I listened recently to a Mormon Expression podcast with John Dehlin, in which he comments upon the difficult position the Church leaders face. He observes that their are times when they make particular decisions based upon a legalistic-bureaucratic framework that sometimes seem incomprehensible, even unchristian but that these decision are understandable. I would like to ask this question: Is there an alternative?
Quinn argues that during the explosive Church growth of the 1950’s-1970’s the Church attempted to draw upon a number of external influences in making the organization more efficient and effective. At the same time there was an explosive growth in Church bureaucracy. This led some to become concerned over the influence and direction of power and authority within the hierarchical structure.
According to Quinn, both J. Reuben Clark Jr. and David O. McKay were concerned that the increasing bureaucratic, financial and organizational burden meant that the GA’s were not able (due to lack of knowledge or expertise) to make decisions that would need to be made. They would, of necessity, have to rely upon technocrats and other specialists from the various sub-committees at Church Headquarters. President McKay’s concern was that this movement would involve an ecclesiastical abdication of the God-given authority to led the Church.
This model of Prophetic leadership in temporal, as well as spiritual matters, has a long and varied history in the standard works and has been exemplified by our earliest and most influential leaders. The first reason therefore that I am unconvinced that there is an alternative to a mixture (even a heavy emphasis) on the bureaucratic, as opposed to the prophetic, in our Church leadership is that theologically they are expected to be able to guide a temporally-situated Church. Yet, their burden is fraught with a multiplicity of complex challenges that Joseph Smith, Brigham Young and others never faced.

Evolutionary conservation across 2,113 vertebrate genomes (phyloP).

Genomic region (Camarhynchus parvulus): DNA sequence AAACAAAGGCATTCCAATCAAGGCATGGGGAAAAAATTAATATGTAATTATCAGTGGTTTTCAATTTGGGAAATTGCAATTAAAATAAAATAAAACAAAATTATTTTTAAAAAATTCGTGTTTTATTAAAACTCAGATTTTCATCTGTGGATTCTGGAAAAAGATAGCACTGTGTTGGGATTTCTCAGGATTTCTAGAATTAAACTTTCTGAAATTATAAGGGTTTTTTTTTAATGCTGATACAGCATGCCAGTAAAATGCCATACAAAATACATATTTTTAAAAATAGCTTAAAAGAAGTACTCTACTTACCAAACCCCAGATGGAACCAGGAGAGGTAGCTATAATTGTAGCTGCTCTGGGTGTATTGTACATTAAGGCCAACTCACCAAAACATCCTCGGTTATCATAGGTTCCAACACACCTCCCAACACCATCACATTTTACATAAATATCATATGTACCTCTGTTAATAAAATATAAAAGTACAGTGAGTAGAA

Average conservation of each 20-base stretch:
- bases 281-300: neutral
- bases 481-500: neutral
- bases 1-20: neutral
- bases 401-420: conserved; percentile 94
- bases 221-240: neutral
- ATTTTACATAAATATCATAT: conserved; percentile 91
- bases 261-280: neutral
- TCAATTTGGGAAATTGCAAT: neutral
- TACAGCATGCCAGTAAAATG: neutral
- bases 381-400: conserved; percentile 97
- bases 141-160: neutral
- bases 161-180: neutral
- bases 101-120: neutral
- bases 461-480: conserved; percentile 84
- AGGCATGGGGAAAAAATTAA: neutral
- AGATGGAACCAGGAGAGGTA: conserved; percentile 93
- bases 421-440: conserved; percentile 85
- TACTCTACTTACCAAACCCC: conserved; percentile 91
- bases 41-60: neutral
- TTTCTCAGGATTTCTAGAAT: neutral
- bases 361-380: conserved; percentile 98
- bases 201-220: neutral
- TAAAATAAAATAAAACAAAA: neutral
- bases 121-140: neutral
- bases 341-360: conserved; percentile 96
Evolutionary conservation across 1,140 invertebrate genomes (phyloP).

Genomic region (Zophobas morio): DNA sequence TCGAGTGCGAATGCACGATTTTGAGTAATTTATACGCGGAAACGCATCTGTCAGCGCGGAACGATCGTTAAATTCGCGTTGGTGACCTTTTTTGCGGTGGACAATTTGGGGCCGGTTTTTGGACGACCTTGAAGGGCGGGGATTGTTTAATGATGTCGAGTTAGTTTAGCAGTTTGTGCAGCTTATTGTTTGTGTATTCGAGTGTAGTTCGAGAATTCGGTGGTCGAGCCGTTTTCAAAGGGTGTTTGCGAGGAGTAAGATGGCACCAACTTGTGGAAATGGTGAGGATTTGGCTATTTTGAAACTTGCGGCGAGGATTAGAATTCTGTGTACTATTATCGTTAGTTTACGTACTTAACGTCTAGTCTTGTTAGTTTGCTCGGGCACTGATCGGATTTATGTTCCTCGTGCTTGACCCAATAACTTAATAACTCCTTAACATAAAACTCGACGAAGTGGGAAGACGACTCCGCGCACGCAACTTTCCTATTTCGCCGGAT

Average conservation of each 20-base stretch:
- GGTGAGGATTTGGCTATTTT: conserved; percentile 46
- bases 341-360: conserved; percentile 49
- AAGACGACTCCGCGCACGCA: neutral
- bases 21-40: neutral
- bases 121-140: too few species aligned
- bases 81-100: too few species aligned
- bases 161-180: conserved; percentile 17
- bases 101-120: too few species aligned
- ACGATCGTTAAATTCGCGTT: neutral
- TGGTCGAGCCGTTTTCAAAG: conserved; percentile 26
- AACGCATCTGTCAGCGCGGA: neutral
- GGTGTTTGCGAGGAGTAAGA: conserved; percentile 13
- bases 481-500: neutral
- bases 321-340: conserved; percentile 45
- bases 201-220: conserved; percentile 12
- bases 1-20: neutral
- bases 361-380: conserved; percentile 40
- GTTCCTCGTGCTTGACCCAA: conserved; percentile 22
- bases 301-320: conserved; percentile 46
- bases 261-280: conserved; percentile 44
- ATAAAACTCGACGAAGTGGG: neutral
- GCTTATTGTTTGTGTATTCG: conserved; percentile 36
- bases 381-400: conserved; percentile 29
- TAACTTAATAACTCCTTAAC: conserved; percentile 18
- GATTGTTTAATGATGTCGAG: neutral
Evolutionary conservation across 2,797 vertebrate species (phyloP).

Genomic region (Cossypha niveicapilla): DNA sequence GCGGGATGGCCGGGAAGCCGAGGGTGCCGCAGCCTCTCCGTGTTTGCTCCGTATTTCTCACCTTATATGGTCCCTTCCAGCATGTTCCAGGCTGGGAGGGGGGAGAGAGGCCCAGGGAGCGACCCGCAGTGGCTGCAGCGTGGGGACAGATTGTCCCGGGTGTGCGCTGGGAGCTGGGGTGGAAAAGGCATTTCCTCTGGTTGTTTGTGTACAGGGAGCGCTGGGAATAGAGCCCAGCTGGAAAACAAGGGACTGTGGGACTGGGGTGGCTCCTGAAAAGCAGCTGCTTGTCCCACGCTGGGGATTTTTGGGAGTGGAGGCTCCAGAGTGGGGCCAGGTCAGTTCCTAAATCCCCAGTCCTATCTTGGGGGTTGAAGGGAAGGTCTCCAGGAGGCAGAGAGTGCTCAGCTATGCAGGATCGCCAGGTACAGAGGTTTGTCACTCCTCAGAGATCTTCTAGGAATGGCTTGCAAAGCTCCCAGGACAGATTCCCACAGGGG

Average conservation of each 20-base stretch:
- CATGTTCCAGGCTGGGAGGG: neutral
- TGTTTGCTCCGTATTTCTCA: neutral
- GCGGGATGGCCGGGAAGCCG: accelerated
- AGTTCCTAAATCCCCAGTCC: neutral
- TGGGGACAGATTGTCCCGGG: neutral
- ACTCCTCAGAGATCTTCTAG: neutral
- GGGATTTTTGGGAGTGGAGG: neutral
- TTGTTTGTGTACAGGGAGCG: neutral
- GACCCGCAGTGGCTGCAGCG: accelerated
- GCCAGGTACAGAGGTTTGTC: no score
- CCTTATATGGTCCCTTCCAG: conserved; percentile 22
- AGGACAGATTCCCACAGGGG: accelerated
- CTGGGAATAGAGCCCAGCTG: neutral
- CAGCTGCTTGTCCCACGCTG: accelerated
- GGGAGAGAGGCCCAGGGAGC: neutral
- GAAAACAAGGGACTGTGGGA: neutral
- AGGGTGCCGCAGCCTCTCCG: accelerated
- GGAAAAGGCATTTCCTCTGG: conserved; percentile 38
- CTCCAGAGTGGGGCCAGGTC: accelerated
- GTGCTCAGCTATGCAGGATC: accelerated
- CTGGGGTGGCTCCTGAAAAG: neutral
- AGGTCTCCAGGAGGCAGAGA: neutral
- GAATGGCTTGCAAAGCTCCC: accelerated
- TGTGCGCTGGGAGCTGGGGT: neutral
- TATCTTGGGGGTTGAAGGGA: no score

John Dehlin rightly notes that within this they have a responsibility to protect the image of the ‘Prophetic Mantle’. In one sense, therefore, it seems possible that although they believe that as ‘Prophets, Seers and Revelators’ they have a responsibility over the temporal, they also feel a sense of dissatisfaction or dissonance over the types of decisions they have to make. This is evident by the fact they do not talk about such decisions and even try to mask these processes from the general membership because they feel that such decision-making processes might undermine the image of the ‘Prophetic Mantle’. I think they are right; it might well have this effect.
Now it is possible to argue that the ‘Prophetic Mantle’ does not need to be protected. I can sympathise with this position however I believe that the Brethren intentionally present a view of their work which most accurately exemplifies what they expect from their local leaders. Bishops and Stake Presidents do not make the same type of decisions that might require this legalistic-bureaucractic framework and they therefore expect local leaders to seek the Spirit in dealing with spiritual matters. I am not convinced that this is disingenuous but rather sense that they are trying to model the gospel in action to a culturally and intellectually diverse membership.
Therefore, they are in a tough, ecclesiastical bind. Abdicate the responsibility for the kingdom (to a small or even a large extent) or face the possibility of undermining the ‘Prophetic Mantle’, which I believe they have, and giving scope for local leaders to approach issues in this same legalistic-bureaucractic manner.
I can see why they do what they do because I am not sure I see a valid alternative, theologically or organisationally. Do you?